If the OBR is right that the economy and tax revenues will take a permanent hit from coronavirus – or if the crisis leaves a legacy of higher public spending – then tax rises will be needed to put the UK’s public finances back on a sustainable path. In that scenario, if the chancellor wants the OBR to publish a forecast in the autumn that shows his spending plans being consistent with declining levels of borrowing and debt on a sustainable path, he would need to announce firm tax plans in an autumn budget. There are many ways in which the UK tax system could be improved, which could help to raise additional revenues while addressing inefficiencies and distortions in the tax system. But past experience of tax policymaking in the UK shows how difficult it usually is to make these sorts of reforms. The public are not anti-tax per se, but those who lose out from specific changes tend to be extremely vocal, while those who gain (for example from the better public services that the tax funds) are usually diffuse and silent.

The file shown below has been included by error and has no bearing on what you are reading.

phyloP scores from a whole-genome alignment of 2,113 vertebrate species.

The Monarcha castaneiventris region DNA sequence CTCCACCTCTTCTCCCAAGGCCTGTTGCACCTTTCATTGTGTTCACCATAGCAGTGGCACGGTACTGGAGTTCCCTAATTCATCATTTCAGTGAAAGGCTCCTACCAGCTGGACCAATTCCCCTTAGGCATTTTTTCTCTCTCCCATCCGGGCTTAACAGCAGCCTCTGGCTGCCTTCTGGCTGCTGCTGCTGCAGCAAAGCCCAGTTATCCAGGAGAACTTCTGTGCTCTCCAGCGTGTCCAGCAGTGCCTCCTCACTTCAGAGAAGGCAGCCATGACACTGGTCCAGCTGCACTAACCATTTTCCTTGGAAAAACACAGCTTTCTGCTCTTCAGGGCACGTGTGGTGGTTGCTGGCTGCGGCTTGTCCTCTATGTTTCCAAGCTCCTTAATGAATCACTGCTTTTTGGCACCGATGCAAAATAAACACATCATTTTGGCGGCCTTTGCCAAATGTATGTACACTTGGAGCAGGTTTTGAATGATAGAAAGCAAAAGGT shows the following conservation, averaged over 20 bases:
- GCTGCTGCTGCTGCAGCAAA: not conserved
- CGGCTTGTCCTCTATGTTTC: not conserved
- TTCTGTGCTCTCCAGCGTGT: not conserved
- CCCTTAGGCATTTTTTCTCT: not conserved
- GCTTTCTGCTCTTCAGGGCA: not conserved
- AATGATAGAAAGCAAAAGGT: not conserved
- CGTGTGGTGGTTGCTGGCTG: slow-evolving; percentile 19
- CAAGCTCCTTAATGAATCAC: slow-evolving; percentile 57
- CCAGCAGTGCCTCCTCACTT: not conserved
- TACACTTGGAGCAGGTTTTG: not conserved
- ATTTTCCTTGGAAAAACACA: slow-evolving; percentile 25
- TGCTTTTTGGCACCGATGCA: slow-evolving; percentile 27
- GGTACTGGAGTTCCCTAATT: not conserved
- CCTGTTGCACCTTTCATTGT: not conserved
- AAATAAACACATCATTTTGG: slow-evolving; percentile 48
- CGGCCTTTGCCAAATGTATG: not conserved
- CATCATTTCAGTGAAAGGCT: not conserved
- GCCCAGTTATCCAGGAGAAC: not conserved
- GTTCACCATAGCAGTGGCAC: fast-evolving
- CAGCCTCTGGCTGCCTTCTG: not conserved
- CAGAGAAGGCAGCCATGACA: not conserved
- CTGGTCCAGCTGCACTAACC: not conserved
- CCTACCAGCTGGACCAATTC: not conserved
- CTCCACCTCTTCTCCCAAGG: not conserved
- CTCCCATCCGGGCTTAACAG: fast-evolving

As a previous Institute for Government report showed, successful tax reform requires strong support from the top of government to convey a compelling narrative about the case for reform and build public understanding of the need for change.